Was Edgar Allan Poe’s Genius One of His Devising, or Our Own?

 

First, a concession: My dislike of Edgar Allan Poe’s writing style — the visceral, physical cringing I feel when reading his poems and stories — is likely a testament to that style’s phenomenal success. The dreary, gothic, broad strokes that paint each line are to me a cliche, one that hearkens to every bad poem read to me in over-earnest tones by sophomoric students back in the day when I, too, could be counted as one of their kind.

You likely know what I mean.

You’re reading a poem someone you have a crush on wrote, and it’s about a death, and there’s a scary tree, and it’s rather obvious that the tree represents death because the poet you have a crush on lacks the subtlety to do anything but telegraph the allusion with a jackhammer, and then at the very end of the poem the poet you have a crush on inexplicably sees the need to actually switch to dramatic all-caps and announce “AND THEN I KNEW THAT THE TREE ITSELF WAS DEATH!” And then the poet you have a crush on looks at you intensely with slightly tearing eyes, and asks you what you thought, and you concentrate so very hard on your facial muscles not to give away the actual answer to that very question.

We’ve all been there.

Except, of course, that Poe wasn’t really a cliche. He was the river source of all bad gothic poetry cliches, the spring whose waters irrigated countless teens dressed entirely in black.1 And besides, Poe could motherfishing write. So I do recognize that my oppugnation to our nation’s best known Romantic wordsmith is entirely unfair to the man. Still, the heart wants what the heart wants, and at this age of life my heart wants to not ever have to read Poe again.

On the other hand, the book group also wants what the book group wants, and this past month mine wanted very much to read a collection of his works. And while I didn’t enjoy the reading, I was hit with a question that has frankly never occurred to me about all of the classic Poe tales, a question that turned every thing I was taught in school about Poe’s stories on its head.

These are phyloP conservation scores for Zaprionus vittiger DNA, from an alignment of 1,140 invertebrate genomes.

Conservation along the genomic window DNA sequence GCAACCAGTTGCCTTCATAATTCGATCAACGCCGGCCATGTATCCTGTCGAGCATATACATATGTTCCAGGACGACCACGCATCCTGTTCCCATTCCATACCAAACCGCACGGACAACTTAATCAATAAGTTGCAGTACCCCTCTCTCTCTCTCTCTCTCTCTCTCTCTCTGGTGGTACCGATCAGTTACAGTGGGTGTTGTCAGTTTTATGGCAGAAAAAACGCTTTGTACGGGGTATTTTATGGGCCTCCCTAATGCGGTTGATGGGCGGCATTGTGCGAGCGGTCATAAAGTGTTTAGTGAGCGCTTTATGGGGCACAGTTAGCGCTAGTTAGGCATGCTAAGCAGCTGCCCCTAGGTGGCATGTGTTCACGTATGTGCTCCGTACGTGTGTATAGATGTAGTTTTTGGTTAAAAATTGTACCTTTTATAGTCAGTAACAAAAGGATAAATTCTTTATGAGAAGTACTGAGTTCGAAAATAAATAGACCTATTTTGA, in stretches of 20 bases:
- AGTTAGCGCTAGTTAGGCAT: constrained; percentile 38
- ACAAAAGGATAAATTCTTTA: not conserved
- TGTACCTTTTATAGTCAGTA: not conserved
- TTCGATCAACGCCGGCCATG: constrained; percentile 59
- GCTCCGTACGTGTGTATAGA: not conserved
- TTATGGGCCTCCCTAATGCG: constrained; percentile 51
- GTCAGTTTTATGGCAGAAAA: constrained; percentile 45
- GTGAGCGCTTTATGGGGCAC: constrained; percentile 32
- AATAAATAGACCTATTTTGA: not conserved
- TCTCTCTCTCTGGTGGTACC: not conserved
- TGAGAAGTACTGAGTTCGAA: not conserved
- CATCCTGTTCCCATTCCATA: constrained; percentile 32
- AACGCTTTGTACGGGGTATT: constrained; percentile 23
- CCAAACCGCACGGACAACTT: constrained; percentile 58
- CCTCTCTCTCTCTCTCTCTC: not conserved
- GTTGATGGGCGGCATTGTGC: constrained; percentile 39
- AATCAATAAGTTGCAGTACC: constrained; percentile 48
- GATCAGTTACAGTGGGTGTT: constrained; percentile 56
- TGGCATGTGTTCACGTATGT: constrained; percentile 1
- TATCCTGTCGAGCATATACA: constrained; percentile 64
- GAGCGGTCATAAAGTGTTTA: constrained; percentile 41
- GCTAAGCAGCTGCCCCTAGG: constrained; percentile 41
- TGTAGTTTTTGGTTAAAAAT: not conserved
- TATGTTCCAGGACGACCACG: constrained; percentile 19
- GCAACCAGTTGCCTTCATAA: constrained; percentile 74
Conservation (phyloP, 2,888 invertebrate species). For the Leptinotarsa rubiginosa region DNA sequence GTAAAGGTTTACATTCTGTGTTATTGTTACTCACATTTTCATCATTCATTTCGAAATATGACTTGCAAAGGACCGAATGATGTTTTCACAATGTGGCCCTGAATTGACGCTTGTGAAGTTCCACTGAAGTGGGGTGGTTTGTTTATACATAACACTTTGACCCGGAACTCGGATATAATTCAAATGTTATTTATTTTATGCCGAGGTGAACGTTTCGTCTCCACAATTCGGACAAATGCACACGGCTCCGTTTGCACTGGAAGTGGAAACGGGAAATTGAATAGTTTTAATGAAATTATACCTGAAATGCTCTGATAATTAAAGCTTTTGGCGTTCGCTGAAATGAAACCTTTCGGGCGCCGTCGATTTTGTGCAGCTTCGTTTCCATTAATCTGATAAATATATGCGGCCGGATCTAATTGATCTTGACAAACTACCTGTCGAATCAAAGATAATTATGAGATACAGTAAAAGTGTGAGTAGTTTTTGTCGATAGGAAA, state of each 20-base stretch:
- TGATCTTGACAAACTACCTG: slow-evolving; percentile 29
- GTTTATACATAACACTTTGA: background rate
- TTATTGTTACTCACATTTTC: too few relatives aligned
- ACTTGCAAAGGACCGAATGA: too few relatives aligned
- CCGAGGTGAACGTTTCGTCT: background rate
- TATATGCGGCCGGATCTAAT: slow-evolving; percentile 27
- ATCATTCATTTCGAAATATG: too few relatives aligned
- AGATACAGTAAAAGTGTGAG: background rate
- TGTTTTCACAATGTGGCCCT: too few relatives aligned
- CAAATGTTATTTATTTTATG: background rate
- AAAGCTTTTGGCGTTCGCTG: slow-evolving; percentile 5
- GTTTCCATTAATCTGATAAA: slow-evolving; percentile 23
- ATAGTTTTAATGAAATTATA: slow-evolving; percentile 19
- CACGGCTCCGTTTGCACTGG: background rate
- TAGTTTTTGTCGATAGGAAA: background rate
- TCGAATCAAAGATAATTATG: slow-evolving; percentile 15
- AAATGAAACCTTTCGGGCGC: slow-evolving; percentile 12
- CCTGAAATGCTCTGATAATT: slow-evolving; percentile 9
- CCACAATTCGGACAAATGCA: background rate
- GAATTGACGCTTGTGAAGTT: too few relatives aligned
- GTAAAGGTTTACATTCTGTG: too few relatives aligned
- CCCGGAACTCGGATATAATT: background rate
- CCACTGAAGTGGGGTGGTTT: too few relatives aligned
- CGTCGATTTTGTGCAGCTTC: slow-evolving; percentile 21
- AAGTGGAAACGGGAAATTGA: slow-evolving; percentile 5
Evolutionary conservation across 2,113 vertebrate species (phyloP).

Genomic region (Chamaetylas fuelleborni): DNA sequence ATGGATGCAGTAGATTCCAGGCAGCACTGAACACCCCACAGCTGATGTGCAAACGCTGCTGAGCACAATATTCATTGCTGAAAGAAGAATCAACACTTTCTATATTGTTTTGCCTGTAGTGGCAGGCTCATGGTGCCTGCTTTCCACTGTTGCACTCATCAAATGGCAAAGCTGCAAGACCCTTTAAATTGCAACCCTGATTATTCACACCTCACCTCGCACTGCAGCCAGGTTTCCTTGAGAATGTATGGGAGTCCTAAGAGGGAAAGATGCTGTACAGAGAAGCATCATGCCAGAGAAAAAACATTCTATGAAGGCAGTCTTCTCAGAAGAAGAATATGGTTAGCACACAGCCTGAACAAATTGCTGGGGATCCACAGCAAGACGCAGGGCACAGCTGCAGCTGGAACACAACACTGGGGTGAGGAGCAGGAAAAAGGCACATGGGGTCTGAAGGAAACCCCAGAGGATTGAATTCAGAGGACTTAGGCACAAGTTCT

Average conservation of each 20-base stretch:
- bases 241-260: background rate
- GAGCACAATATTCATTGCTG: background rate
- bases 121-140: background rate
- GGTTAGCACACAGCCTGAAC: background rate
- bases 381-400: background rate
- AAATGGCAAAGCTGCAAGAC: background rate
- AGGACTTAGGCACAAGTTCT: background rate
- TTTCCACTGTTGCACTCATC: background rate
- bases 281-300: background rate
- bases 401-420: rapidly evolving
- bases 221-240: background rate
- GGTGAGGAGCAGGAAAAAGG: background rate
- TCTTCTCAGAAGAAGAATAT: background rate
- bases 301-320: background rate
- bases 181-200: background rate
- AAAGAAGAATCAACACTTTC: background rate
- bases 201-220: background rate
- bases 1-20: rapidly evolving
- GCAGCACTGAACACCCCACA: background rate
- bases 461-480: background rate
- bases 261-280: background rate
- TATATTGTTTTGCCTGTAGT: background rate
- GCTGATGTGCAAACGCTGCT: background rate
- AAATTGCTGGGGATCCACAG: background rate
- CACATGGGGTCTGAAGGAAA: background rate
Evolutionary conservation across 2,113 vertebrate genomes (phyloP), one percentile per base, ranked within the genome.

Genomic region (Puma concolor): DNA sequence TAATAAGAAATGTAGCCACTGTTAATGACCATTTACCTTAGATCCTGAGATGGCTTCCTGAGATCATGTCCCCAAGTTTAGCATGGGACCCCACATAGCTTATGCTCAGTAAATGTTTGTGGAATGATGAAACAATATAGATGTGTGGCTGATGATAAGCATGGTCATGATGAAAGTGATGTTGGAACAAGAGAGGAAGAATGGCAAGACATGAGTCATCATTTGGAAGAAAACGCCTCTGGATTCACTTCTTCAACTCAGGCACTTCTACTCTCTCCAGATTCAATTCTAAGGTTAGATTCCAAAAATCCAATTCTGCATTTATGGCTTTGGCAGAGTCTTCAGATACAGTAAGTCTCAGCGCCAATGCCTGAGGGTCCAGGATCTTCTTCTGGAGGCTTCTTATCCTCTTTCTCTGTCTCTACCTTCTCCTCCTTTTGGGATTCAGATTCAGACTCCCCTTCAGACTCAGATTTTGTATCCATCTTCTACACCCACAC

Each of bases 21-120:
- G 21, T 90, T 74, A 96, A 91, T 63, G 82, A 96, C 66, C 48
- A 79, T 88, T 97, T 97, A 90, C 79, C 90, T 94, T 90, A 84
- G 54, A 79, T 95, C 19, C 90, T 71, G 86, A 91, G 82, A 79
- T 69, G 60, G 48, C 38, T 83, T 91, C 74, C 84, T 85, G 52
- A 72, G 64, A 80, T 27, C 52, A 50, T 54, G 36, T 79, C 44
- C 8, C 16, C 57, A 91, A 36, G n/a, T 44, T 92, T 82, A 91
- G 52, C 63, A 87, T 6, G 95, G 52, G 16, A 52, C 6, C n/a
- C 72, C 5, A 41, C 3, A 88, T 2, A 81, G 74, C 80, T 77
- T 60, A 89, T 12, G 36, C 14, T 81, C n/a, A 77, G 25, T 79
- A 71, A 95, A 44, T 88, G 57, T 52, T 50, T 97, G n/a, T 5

Take the story you were all likely assigned in junior high school English: The Tell Tale Heart.

As we all know, in this story the narrator kills an old man and shoves the lifeless body under the floorboards of his flat. And then the police show up for no particular reason except to hang out uninvited and shoot the s**t, because who hasn’t had the police just randomly drop in and sit around one’s living room eating all of one’s Oreos? The narrator begins to believe that the police know he has committed murder, and as that belief grows so does his feeling of guilt. He begins to hear the old man’s heart beating beneath the floorboards, and finally he confesses to the crime. The Tell Tale Heart, we were all told, is a Freudian rather than a supernatural story. It is the narrator’s subconscious that provides the eponymous drumming — not the reanimated heart of old man, freshly back from the dead to exact a revenge. Or at least, this is how the story was taught to me when I was young. It was also the way it was taught to everyone in my book group, and indeed everyone I have mentioned it to since rereading it. It is the way it was taught to my kids.

But I am older now and I know more things than I did when I was thirteen.

For example, I know that Poe wrote during the early to mid-part of the 19th century. And I know that Sigmund Freud didn’t begin to publish his works until half a century after Tell Tale Heart was published. Indeed, at the time Poe was himself stuffed beneath the floorboards, metaphorically speaking,2 Freud was still a cigar-shaped glint in his daddy’s eye. I also know that belief in the occult was both fashionable and fairly rampant in New England during the time that Poe was writing.

Which makes me wonder: is everything we are taught about Poe’s works in school incorrect? Is it possible that what we explain to kids to be masterworks of psychology are indeed just mediocre horror stories that we have chosen to go a little overboard analyzing? Has our collective, nationalistic desire to have produced a American Romantic writer on par with Byron or Blake made us attach depth to Poe that would have been quite lost on Poe himself?

Is the Tell Tale Heart at it’s… well, heart, nothing more than the world’s lamest zombie story?

I’m throwing this question out to the Hive’s literary- and history-minded, because it’s way outside of my pay grade.

 

 

Image credits: Rackam’s The Tell Tale Heart, via Wiki commons.


Notes:

  1. In black… LIKE DEATH!!! []
  2. STUFFED BENEATH THE FLOORBOARDS MEANS DEATH!!!! []

Tod Kelly